This is an article in a regular series of guest columns from Nordic Game Bits.
Jesper Krogh Kristiansen is its Editor-in-Chief.
Produsentforeningen, the Norwegian trade organization representing the game developers of the country, recently merged with the Enterprise Federation of Norway.
This would be of minor interest to outsiders, had it not been for the new extensive report on the Norwegian games industry that the Enterprise Federation of Norway decided to compile.
For the first time, we now have access to several of the key figures of the Norwegian industry in a format that is clearly inspired by the great yearly reports published by Sweden's Dataspelsbranchen and Finland's NeoGames, and, to a lesser extent, the report serving film, TV and games published by Denmark's Producentforeningen.
Boom in developer numbers
The big revelation is just how many new Norwegian developers have entered the market. No less than 60 companies have been formed the past three years, and that is out of a total of just 140 companies in the whole sector.
The graph depicting the number of developers is as steep as the ascend to Mount Everest.
However, this can probably be explained by the fact that almost all of the newly established companies are more indie-inspired, basing themselves on smaller teams, producing smaller, often more experimental titles for PC and mobile platforms, rather than traditional gaming consoles.
This, however, is not just a reflection of what's in fashion right now. It is also a reflection of the current state of the Norwegian games industry, where there are very few established companies to soak up the new talent entering the business.
"Lots of people are taking an education in game development or similar, but since there are so few jobs, I guess it's natural that some of them form new studios," says Bendik Stang, game director at Oslo-based Snowcastle Games and board member of Produsentforeningen.
Of the 140 Norwegian game developers, 60+ have formed in the past 3 years.
An effect that has also been sped up by the country's single major triple-A developer moving development overseas.
"When Funcom moved much of its production to Montreal, it left some experienced talent in Norway who then started new companies," Stang explains.
This change is reflected in the choice of platform. 35 games were released last year by Norwegian developers - 27 of these were available on mobile platforms.
While things are definitely happening in the Norwegian games industry creatively, there are also other metrics that suggest that the one major problem for the developers in Norway is to monetize their products properly.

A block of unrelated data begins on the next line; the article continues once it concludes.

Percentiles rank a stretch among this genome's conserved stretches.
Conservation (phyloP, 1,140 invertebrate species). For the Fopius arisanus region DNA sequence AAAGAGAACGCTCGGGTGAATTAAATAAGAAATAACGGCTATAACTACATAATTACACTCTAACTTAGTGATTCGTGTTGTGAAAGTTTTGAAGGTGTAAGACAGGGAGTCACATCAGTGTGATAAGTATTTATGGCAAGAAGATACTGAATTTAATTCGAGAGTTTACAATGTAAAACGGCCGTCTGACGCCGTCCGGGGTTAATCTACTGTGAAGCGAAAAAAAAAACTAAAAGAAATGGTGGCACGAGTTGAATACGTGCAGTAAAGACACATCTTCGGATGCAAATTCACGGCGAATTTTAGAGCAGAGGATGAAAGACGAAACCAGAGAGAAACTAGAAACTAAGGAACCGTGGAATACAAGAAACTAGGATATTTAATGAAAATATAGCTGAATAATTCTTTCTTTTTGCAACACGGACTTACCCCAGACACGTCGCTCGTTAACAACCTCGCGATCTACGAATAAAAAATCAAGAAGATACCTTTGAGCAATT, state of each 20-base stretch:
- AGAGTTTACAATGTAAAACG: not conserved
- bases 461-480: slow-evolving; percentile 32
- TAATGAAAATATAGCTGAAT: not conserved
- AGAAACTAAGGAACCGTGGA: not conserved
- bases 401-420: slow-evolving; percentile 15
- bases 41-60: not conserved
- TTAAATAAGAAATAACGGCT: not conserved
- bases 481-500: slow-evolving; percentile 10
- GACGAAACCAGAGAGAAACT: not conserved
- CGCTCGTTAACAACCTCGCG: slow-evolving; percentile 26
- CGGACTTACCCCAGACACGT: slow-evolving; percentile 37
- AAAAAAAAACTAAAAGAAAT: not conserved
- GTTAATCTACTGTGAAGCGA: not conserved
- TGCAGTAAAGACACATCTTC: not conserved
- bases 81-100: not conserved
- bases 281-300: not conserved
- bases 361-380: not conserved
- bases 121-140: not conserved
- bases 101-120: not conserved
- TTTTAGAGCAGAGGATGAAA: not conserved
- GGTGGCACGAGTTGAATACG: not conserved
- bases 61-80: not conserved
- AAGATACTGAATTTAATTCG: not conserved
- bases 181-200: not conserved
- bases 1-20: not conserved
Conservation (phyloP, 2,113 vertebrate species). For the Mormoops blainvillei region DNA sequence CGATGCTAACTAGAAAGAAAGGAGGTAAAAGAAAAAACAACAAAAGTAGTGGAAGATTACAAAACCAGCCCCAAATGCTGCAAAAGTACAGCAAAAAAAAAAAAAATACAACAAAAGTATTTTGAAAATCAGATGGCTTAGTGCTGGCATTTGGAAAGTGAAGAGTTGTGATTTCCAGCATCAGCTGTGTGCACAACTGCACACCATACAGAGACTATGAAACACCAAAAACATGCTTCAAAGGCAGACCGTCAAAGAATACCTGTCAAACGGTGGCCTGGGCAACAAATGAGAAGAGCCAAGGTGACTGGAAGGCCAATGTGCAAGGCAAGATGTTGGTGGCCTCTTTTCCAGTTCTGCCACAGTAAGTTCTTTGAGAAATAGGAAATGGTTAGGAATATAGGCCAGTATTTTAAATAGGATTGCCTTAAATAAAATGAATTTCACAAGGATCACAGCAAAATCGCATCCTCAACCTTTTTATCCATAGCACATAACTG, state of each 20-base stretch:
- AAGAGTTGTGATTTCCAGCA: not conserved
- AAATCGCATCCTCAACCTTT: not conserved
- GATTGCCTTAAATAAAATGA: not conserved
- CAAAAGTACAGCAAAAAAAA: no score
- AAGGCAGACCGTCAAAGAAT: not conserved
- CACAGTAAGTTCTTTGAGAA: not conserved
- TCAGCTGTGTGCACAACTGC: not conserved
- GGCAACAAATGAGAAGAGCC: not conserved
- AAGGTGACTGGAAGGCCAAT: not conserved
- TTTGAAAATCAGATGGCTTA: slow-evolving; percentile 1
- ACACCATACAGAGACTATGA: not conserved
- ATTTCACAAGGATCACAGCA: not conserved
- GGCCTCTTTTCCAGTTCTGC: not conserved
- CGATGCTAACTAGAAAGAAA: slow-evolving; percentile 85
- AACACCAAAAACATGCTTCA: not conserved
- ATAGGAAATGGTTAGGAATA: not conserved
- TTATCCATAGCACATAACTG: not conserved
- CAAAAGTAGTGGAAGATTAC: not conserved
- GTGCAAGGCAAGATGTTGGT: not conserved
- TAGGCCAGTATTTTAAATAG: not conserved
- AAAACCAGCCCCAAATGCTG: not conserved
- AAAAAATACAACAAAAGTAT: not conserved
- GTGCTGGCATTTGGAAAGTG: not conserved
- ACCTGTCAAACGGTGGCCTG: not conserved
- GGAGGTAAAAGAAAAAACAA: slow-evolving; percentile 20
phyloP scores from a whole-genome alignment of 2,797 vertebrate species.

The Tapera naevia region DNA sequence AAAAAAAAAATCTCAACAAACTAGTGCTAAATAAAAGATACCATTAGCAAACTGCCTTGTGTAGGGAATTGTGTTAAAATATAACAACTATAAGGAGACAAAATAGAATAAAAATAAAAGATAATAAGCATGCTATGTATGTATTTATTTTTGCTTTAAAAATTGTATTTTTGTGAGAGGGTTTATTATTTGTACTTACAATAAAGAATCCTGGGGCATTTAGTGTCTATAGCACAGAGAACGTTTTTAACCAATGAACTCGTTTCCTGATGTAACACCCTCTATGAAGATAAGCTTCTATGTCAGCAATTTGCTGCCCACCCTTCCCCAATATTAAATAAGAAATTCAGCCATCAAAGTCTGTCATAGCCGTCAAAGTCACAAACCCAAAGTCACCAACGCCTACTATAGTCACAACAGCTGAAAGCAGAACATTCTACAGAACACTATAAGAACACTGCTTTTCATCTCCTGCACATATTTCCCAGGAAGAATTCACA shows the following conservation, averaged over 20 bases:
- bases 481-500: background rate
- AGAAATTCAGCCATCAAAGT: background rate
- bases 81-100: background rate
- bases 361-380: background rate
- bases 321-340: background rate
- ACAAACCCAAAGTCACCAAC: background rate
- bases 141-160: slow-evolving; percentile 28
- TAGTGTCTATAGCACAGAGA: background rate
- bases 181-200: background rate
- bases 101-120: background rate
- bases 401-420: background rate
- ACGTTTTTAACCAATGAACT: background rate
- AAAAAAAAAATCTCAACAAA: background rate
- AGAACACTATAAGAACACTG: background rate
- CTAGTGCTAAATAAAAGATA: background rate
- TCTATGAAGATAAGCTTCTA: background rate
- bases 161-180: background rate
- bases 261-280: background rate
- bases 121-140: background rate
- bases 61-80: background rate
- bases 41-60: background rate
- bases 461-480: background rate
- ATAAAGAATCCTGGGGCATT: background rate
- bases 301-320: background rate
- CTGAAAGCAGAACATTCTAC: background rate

The Norwegian games industry consists of 565 people, resulting in each employee generating a turnover of about $74,000.
This places Norway far below its local competition. It's $170,000 per employee in Denmark, $288,000 per employee in Sweden and a massive $648,000 per employee in Finland.
An equally interesting number is the one that shows that the growth in total revenue of the Norwegian games industry hasn't tracked the growth in the number of developers.
According to the report, the Norwegian games industry managed a turnover of $42 million (NOK 330 million) in 2014, compared to $36 million (NOK 287 million) in 2012, according to a report published by the Norwegian JoinGame network.
So while the number of developers has grown by 75% over three years, turnover has only grown by approximately 15% (albeit over a slightly shorter period).
However, there is an expectation that turnover will pick up over time, as the newly established developers find their bearings, especially in the extremely competitive mobile market. Another factor is the average development time for a Norwegian title. At just under two years, many of the newly established developers haven't had time to release a game yet.
"Obviously, we would want the turnover to grow in tandem with the increase in the number of developers, or even faster", says Kaja Hench Dyrlie, head of production at the Norwegian Film Institute.
While the number of developers has grown by 75%, turnover has only grown by 15%.
"A lot of developers have had some bad experiences with the mobile market, but hopefully some of the things that are happening now, will give more developers the opportunity to make money."
Investor risk and reward
The report also tries to point out the biggest threats to the continued growth of the Norwegian games industry. And as is the case in Denmark, the biggest issue is the lack of investors.
The report points out how the investors themselves, the financial system, and the public authorities, are all geared towards more traditional investments in oil or real estate.
However, the problem also ties into the current setup of the Norwegian games industry, according to Bendik Stang.
"It's natural that many of the indie startups that are formed by students straight out of school feel like very risky investment cases," he says.
And if that wasn't enough, the inherent characteristics of the games industry make it scary and unpredictable for investors who are used to more traditional business models.
"The video game industry is an ever-mutating monster that even developers and publishers have hard time keeping up with. So I think many investors simply don't understand the market and decide to avoid investing," Stang says.
According to Stang, a good start would be an innovation and tech-oriented funding system akin to Finland's very successful Tekes program. That would automatically lower the risk for the private investor dramatically.
"If the Norwegian government could form something like Tekes in Finland where the government match the private funds, then it might lower the risk enough for some investors to consider indie games," he ends.
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